I am not talking about little old ladies with bad backs. Start with the gas stations and parking lots along North Main street.
It might actually be more like 860 miles. Some more math was done on Twitter.
Andrew…we were talking about snow in front of the residents houses. I have seen those small sidewalk-manned plows in Seekonk, Ma…We need them in Pawtucket & Providence.
And not at a tax hike. We get that every year !
Oh…and as for the ‘little old lady with a bad back’ remark….first off, Fibromyalgia is far worse than a bad back problem. Secondly, I am far from being a ‘little old lady’ at age 60 ! That remark was uncalled for, especially since this forum was talking about residential problems…not businesses.
Paula, the City cannot go out and buy sidewalk plows without raising taxes, it has no money for any extra expenses, and as has been pointed out, the actual acquisition of equipment would be the least of the expenses.
And the topic is about sidewalks in general, residential, business, City/State owned… they are all problems.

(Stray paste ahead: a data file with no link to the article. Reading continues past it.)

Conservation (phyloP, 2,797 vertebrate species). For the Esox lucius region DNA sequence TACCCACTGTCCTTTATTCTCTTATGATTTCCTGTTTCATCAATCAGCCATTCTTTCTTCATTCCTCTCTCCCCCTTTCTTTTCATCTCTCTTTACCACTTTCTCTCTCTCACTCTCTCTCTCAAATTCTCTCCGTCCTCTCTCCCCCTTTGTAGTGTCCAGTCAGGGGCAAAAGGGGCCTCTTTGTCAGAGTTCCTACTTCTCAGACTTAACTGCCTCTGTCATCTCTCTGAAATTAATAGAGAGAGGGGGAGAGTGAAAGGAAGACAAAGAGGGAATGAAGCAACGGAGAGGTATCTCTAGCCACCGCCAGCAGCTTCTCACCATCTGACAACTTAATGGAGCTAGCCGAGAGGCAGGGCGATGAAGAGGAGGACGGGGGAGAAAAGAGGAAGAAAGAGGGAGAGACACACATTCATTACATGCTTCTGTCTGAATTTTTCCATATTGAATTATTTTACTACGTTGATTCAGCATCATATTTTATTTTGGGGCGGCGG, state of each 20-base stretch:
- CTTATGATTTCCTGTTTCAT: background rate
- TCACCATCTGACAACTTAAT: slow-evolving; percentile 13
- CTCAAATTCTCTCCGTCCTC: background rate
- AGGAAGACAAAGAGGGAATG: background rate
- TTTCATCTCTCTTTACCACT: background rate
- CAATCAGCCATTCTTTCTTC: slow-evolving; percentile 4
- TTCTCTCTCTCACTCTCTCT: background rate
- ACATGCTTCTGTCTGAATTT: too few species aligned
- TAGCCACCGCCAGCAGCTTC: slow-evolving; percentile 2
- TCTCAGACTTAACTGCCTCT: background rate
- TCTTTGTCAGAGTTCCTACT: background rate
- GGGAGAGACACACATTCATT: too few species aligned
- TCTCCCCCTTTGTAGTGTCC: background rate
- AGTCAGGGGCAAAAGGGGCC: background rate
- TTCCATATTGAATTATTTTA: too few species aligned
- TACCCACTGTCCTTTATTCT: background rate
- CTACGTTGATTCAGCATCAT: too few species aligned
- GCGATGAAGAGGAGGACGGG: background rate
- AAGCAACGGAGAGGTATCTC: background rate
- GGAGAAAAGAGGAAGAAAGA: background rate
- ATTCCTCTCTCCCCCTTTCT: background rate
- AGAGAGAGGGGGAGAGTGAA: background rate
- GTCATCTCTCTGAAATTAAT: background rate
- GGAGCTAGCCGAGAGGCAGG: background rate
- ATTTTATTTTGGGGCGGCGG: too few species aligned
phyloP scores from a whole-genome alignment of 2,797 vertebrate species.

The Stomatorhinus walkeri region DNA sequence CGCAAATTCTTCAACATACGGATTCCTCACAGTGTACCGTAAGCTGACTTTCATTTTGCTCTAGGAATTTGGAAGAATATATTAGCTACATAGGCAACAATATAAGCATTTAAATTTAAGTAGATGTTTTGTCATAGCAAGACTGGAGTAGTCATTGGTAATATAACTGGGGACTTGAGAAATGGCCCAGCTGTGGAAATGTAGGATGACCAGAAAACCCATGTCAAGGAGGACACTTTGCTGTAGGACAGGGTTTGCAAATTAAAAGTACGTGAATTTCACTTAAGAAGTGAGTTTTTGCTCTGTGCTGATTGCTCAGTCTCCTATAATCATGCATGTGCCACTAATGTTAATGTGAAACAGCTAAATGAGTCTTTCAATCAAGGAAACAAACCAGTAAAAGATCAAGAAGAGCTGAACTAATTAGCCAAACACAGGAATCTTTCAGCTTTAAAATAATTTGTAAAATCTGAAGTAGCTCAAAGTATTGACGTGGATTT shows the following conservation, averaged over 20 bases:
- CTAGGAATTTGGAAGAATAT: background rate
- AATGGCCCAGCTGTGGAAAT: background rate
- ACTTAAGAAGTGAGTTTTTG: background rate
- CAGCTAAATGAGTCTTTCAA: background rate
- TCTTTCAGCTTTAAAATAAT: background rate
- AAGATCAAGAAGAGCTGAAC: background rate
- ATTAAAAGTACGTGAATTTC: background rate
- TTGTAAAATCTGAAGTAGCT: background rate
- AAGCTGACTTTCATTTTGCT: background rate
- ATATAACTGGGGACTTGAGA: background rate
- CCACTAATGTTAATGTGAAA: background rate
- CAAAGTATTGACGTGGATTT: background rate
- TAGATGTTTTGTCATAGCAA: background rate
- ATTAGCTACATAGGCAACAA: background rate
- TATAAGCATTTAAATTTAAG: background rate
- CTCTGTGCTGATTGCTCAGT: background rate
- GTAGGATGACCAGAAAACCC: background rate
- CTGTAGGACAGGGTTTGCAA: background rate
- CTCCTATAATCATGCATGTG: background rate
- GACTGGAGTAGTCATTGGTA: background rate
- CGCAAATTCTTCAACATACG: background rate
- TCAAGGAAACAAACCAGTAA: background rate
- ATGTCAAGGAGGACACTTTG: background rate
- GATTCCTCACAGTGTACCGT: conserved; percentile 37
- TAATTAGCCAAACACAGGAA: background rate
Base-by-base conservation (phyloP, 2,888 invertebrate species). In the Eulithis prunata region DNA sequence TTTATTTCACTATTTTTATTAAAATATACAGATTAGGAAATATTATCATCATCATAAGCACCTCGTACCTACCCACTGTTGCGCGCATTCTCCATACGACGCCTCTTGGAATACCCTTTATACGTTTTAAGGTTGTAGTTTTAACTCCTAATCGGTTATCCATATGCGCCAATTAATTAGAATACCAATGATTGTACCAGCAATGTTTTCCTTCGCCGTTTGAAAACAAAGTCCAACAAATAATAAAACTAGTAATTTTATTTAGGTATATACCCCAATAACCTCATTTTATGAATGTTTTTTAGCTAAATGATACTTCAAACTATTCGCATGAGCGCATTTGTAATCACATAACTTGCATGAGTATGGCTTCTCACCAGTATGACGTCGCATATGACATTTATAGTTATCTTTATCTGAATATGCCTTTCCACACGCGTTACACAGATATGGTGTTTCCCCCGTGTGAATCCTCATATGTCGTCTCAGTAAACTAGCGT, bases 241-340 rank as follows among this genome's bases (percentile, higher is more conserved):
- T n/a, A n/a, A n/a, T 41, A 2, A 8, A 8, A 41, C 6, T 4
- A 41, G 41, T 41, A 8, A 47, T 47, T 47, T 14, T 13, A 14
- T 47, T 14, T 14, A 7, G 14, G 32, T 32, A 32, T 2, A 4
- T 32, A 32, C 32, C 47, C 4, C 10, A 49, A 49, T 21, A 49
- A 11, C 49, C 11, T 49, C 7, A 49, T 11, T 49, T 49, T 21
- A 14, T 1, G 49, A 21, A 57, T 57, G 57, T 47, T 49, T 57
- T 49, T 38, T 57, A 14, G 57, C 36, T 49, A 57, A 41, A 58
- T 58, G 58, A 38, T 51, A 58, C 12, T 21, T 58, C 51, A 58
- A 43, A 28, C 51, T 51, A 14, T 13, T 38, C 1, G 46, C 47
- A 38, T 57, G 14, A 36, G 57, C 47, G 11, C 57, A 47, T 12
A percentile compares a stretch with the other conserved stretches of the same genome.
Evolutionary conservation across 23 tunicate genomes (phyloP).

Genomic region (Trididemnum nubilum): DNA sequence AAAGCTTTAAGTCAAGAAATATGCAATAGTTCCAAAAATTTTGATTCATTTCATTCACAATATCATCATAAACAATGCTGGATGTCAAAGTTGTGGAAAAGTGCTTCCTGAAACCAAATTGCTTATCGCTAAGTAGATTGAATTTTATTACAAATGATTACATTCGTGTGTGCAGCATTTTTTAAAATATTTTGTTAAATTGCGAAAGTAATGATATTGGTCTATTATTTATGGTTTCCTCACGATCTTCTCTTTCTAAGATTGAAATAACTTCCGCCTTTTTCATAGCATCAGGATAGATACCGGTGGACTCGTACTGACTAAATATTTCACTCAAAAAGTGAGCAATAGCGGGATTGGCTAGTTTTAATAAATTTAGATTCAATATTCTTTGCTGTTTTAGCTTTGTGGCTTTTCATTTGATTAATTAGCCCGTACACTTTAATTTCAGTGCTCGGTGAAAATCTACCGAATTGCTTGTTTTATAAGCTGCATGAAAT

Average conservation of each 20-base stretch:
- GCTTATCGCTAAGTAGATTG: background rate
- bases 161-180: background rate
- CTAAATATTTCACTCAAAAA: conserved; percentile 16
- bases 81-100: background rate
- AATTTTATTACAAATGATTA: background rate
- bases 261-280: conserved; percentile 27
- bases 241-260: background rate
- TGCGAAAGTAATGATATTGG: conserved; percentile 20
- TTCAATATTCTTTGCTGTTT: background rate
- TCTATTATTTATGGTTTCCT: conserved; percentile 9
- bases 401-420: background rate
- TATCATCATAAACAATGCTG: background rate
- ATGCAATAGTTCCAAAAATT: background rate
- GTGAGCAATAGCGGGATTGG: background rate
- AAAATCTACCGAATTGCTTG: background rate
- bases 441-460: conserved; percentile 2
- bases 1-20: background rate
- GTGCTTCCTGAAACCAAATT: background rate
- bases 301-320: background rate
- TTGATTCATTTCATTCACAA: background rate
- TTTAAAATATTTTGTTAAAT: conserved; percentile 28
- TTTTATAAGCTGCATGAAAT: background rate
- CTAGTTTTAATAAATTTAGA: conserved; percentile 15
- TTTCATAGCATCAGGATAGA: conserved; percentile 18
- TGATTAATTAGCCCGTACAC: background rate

Someone has a little ride on snow blower, the sidewalks on at least the Atwells and Broadway overpasses were cleared with it:
I’m not sure who’s it is, the bridges are State property, so maybe it was from the Convention Center.
Clearing a city’s snowfall is extremely complicated and expensive. Contrary to what many seem to believe, there are no silver bullets.
It’s almost impossible to clear all snow and ice off of a surface, contrary to what the city’s ordinances may suggest (you know that those who draft the ordinances have never cleared snow). Snow doesn’t fall on a regular schedule. Sometimes it starts in the middle of the workday; other times in the middle of the night. Try calling a plow service at 3:00 a.m.
And be careful what you wish for. Clear the snow and you may create a more dangerous ice surface.
Machines alone aren’t enough for sidewalks; it is a very labor intensive and expensive process. Just watch the tax-exempts like Brown and RISD try, often unsuccessfully, to clear their sidewalks.
Here in Providence, as many have noted here, the city still has yet to learn how to plow streets without burying sidewalks. And look at Boston, a far better managed city, where many streets remain unplowed.
For the foreseeable future in Providence, I would focus on getting all streets (including side streets) plowed quickly — i.e., fast and dirty. Don’t worry about the sidewalks for now; learn to walk before you try to run. Experience suggests that snow doesn’t last forever, and spending unlimited funds on its removal — whether from streets or from streets and sidewalks — by an insolvent city may be unwise in the long run.